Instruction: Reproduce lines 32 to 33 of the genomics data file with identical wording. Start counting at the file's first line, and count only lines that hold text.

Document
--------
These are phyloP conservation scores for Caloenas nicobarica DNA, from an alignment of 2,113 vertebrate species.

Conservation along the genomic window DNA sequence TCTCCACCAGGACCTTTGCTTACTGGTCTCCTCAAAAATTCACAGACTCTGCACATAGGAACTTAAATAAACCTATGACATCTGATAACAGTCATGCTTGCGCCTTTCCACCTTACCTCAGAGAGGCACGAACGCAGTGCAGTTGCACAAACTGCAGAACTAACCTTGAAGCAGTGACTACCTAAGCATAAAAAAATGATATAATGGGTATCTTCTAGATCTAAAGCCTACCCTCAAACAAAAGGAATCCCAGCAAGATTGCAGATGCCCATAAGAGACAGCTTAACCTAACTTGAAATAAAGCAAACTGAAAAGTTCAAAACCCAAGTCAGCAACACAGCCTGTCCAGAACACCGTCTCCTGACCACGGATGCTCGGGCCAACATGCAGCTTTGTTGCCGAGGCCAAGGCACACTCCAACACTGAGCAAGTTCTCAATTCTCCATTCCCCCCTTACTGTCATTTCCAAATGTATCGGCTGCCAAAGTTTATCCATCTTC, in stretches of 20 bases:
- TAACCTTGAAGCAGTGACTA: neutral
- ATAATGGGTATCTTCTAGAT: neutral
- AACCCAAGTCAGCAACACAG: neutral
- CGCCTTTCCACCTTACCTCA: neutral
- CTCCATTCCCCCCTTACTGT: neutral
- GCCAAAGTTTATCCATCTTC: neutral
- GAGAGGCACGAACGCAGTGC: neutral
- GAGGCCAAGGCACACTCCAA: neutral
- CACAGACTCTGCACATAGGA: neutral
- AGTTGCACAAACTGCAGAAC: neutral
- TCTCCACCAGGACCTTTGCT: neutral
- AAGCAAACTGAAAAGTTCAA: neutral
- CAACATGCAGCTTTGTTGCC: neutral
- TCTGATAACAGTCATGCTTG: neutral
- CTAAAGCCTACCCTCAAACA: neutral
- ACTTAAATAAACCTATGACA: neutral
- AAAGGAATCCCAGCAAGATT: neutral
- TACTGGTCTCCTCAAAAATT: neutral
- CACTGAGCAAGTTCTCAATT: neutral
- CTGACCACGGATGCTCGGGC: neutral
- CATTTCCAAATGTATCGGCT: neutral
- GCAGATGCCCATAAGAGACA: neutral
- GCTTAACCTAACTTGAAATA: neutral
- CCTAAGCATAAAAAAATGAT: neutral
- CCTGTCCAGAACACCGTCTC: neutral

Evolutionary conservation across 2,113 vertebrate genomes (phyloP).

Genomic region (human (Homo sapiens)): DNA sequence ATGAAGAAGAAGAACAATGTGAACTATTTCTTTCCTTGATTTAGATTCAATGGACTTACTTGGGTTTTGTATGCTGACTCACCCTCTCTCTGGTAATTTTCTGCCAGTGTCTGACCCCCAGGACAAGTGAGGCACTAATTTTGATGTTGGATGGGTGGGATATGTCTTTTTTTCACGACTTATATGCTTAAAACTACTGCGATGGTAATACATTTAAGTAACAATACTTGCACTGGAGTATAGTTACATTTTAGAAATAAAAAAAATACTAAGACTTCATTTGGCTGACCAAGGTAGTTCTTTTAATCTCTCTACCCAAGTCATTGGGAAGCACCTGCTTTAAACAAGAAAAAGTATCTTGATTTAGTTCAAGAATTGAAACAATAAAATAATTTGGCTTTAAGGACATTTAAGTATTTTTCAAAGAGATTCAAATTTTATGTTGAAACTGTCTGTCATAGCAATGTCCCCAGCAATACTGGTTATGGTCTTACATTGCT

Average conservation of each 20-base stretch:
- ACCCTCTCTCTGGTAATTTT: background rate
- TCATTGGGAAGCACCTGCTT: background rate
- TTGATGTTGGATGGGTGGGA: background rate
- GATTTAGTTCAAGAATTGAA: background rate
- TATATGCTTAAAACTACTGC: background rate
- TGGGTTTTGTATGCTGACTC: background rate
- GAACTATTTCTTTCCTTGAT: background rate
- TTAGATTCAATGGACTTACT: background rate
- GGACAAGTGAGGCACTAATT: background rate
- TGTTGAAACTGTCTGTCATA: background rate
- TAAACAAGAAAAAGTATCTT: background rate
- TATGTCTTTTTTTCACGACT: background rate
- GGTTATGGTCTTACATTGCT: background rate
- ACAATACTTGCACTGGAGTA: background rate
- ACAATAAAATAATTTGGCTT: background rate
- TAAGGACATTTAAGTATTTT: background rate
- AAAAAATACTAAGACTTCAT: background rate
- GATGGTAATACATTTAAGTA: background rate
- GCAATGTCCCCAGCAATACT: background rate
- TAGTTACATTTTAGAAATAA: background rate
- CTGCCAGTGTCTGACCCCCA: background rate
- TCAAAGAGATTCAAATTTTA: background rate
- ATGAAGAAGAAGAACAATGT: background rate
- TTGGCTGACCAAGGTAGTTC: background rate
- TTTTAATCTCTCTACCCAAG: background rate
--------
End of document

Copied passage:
- TCATTGGGAAGCACCTGCTT: background rate
- TTGATGTTGGATGGGTGGGA: background rate